“What, don’t you know me?” said the medical gentleman.

Mr. Winkle murmured, in reply, that he had not that pleasure.

“Why, then,” said the medical gentleman, “there are hopes for me yet; I may attend half the old women in Bristol, if I’ve decent luck. Get out, you mouldy old villain, get out!” With this adjuration, which was addressed to the large book, the medical gentleman kicked the volume with remarkable agility to the farther end of the shop, and, pulling off his green spectacles, grinned the identical grin of Robert Sawyer, Esquire, formerly of Guy’s Hospital in the Borough, with a private residence in Lant Street.

“You don’t mean to say you weren’t down upon me?” said Mr. Bob Sawyer, shaking Mr. Winkle’s hand with friendly warmth.

“Upon my word I was not,” replied Mr. Winkle, returning his pressure.

“I wonder you didn’t see the name,” said Bob Sawyer, calling his friend’s attention to the outer door, on which, in the same white paint, were traced the words “Sawyer, late Nockemorf.”

“It never caught my eye,” returned Mr. Winkle.

“Lord, if I had known who you were, I should have rushed out, and caught you in my arms,” said Bob Sawyer; “but upon my life, I thought you were the King’s-taxes.”

“No!” said Mr. Winkle.

“I did, indeed,” responded Bob Sawyer, “and I was just going to say that I wasn’t at home, but if you’d leave a message I’d be sure to give it to myself; for he don’t know me; no more does the Lighting and Paving. I think the Church-rates guesses who I am, and I know the Water-works does, because I drew a tooth of his when I first came down here. But come in, come in!” Chattering in this way, Mr. Bob Sawyer pushed Mr. Winkle into the back room, where, amusing himself by boring little circular caverns in the chimney-piece with a red-hot poker, sat no less a person than Mr. Benjamin Allen.

“Well!” said Mr. Winkle. “This is indeed a pleasure I did not expect. What a very nice place you have here!”

“Pretty well, pretty well,” replied Bob Sawyer. “I passed, soon after that precious party, and my friends came down with the needful for this business; so I put on a black suit of clothes, and a pair of spectacles, and came here to look as solemn as I could.”

“And a very snug little business you have, no doubt?” said Mr. Winkle knowingly.

“Very,” replied Bob Sawyer. “So snug, that at the end of a few years you might put all the profits in a wine-glass, and cover ’em over with a gooseberry leaf.”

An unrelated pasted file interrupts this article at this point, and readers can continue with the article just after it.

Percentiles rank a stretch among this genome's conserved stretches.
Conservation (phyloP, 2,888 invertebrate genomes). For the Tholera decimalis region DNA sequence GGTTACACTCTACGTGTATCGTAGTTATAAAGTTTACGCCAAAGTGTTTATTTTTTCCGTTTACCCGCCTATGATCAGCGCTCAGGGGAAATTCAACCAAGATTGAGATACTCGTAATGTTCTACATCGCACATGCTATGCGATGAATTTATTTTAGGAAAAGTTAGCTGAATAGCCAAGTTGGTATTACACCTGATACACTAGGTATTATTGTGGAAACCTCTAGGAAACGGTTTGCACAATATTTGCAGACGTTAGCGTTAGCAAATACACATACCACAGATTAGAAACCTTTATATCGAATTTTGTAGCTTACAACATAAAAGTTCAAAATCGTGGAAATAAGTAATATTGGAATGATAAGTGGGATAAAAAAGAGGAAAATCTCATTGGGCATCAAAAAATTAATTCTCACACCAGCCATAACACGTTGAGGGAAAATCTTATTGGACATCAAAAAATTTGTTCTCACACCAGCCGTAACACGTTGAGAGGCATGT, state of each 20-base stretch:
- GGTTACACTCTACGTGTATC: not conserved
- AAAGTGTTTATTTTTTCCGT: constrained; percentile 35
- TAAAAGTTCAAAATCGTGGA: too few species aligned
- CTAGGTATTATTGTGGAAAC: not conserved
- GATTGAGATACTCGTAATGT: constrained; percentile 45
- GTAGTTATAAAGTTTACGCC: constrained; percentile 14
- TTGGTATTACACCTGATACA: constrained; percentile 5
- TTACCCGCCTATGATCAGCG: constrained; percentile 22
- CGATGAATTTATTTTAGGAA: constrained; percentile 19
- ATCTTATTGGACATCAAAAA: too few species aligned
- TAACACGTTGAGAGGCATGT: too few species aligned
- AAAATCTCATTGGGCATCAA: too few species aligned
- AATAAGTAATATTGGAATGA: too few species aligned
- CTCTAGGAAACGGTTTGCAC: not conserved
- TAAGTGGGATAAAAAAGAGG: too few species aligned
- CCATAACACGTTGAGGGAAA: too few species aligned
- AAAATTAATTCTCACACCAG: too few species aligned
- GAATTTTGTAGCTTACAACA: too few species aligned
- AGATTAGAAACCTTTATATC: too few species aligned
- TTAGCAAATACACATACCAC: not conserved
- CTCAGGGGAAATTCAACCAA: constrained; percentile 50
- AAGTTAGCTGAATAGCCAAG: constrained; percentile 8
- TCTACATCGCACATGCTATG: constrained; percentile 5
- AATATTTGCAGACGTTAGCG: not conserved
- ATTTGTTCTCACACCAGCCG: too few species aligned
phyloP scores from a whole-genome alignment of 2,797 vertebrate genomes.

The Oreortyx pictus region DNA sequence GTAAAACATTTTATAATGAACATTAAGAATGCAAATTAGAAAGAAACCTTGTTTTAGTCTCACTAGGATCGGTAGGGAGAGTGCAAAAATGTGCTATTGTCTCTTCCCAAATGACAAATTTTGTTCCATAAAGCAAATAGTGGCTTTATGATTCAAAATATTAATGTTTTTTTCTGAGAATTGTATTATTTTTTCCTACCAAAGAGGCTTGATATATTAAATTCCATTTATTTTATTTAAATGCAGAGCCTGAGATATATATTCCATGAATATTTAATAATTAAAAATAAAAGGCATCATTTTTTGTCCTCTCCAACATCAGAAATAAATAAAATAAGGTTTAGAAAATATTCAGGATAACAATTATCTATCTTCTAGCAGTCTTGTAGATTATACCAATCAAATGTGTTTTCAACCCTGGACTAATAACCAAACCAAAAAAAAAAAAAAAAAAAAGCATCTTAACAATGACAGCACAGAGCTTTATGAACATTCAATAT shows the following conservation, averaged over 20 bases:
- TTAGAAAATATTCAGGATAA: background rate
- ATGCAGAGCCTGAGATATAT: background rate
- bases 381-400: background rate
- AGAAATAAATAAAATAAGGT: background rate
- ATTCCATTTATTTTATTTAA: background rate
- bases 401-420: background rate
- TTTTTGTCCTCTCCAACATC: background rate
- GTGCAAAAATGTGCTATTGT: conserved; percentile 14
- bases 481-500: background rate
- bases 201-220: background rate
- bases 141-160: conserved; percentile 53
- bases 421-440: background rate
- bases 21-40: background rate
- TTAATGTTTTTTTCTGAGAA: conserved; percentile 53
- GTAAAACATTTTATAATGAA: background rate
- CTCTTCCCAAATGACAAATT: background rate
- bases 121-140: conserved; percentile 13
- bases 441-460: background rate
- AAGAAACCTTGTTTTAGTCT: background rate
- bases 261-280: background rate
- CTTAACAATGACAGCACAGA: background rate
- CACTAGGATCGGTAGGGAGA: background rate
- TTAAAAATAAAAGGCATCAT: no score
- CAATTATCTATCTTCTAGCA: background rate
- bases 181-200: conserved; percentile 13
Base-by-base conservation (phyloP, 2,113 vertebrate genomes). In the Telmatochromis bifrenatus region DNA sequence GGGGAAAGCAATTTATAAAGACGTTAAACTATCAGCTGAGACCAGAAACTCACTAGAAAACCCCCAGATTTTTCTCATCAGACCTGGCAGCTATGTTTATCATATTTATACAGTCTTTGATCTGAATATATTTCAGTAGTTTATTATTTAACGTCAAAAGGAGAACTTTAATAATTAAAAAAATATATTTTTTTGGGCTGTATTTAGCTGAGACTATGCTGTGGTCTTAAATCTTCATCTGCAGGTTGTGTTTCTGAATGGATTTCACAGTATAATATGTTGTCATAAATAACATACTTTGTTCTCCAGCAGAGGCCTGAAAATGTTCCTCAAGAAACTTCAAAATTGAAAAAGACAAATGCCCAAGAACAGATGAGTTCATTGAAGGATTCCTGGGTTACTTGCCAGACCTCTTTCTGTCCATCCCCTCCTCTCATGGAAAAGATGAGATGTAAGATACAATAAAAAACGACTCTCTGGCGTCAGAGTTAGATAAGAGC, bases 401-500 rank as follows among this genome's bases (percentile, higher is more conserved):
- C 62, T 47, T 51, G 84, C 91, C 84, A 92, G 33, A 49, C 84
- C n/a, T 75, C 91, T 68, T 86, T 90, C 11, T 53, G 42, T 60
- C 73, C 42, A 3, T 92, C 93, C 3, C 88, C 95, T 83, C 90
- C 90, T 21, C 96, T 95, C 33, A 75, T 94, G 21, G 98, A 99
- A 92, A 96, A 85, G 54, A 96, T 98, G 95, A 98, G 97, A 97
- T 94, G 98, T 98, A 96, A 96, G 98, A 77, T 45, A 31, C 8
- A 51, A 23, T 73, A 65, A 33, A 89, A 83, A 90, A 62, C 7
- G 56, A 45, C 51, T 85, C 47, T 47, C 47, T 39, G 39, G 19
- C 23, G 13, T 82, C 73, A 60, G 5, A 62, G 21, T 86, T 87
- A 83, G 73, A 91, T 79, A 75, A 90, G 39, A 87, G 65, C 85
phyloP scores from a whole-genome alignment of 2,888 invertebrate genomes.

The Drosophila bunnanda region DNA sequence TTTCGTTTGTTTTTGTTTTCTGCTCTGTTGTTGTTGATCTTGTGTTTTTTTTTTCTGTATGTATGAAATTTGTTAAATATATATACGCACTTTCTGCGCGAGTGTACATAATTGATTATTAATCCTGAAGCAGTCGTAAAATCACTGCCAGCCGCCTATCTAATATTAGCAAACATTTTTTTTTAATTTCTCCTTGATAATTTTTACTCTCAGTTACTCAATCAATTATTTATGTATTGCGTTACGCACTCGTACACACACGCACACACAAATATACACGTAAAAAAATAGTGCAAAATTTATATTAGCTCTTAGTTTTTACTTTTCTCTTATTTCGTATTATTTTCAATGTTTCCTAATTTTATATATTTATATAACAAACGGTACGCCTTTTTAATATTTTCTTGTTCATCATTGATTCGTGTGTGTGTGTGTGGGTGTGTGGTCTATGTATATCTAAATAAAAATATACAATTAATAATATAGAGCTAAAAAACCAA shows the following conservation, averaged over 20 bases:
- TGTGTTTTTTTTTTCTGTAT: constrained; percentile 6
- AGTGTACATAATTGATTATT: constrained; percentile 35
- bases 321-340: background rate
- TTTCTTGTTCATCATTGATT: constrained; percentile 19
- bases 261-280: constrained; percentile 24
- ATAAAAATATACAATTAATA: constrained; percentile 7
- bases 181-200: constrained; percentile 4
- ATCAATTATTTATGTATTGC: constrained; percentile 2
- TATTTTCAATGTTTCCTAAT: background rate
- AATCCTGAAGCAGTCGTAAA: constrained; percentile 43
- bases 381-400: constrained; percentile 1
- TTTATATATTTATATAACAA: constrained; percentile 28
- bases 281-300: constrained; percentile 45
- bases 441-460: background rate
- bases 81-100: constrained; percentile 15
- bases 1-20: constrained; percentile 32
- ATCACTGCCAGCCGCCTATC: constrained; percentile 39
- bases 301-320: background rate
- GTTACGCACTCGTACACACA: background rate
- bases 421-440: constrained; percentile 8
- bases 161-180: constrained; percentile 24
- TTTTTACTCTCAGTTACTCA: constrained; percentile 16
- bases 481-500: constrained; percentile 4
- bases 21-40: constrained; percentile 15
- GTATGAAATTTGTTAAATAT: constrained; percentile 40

“You cannot surely mean that?” said Mr. Winkle. “The stock itself—”

“Dummies, my dear boy,” said Bob Sawyer; “half the drawers have nothing in ’em, and the other half don’t open.”

“Nonsense!” said Mr. Winkle.

“Fact—honour!” returned Bob Sawyer, stepping out into the shop, and demonstrating the veracity of the assertion by divers hard pulls at the little gilt knobs on the counterfeit drawers. “Hardly anything real in the shop but the leeches, and they are second-hand.”

“I shouldn’t have thought it!” exclaimed Mr. Winkle, much surprised.

“I hope not,” replied Bob Sawyer, “else where’s the use of appearances, eh? But what will you take? Do as we do? That’s right. Ben, my fine fellow, put your hand into the cupboard, and bring out the patent digester.”

Mr. Benjamin Allen smiled his readiness, and produced from the closet at his elbow a black bottle half full of brandy.

“You don’t take water, of course?” said Bob Sawyer.

“Thank you,” replied Mr. Winkle. “It’s rather early. I should like to qualify it, if you have no objection.”

“None in the least, if you can reconcile it to your conscience,” replied Bob Sawyer, tossing off, as he spoke, a glass of the liquor with great relish. “Ben, the pipkin!”

Mr. Benjamin Allen drew forth, from the same hiding-place, a small brass pipkin, which Bob Sawyer observed he prided himself upon, particularly because it looked so business-like. The water in the professional pipkin having been made to boil, in course of time, by various little shovelfuls of coal, which Mr. Bob Sawyer took out of a practicable window-seat, labelled “Soda Water,” Mr. Winkle adulterated his brandy; and the conversation was becoming general, when it was interrupted by the entrance into the shop of a boy, in a sober gray livery and a gold-laced hat, with a small covered basket under his arm, whom Mr. Bob Sawyer immediately hailed with, “Tom, you vagabond, come here.”

The boy presented himself accordingly.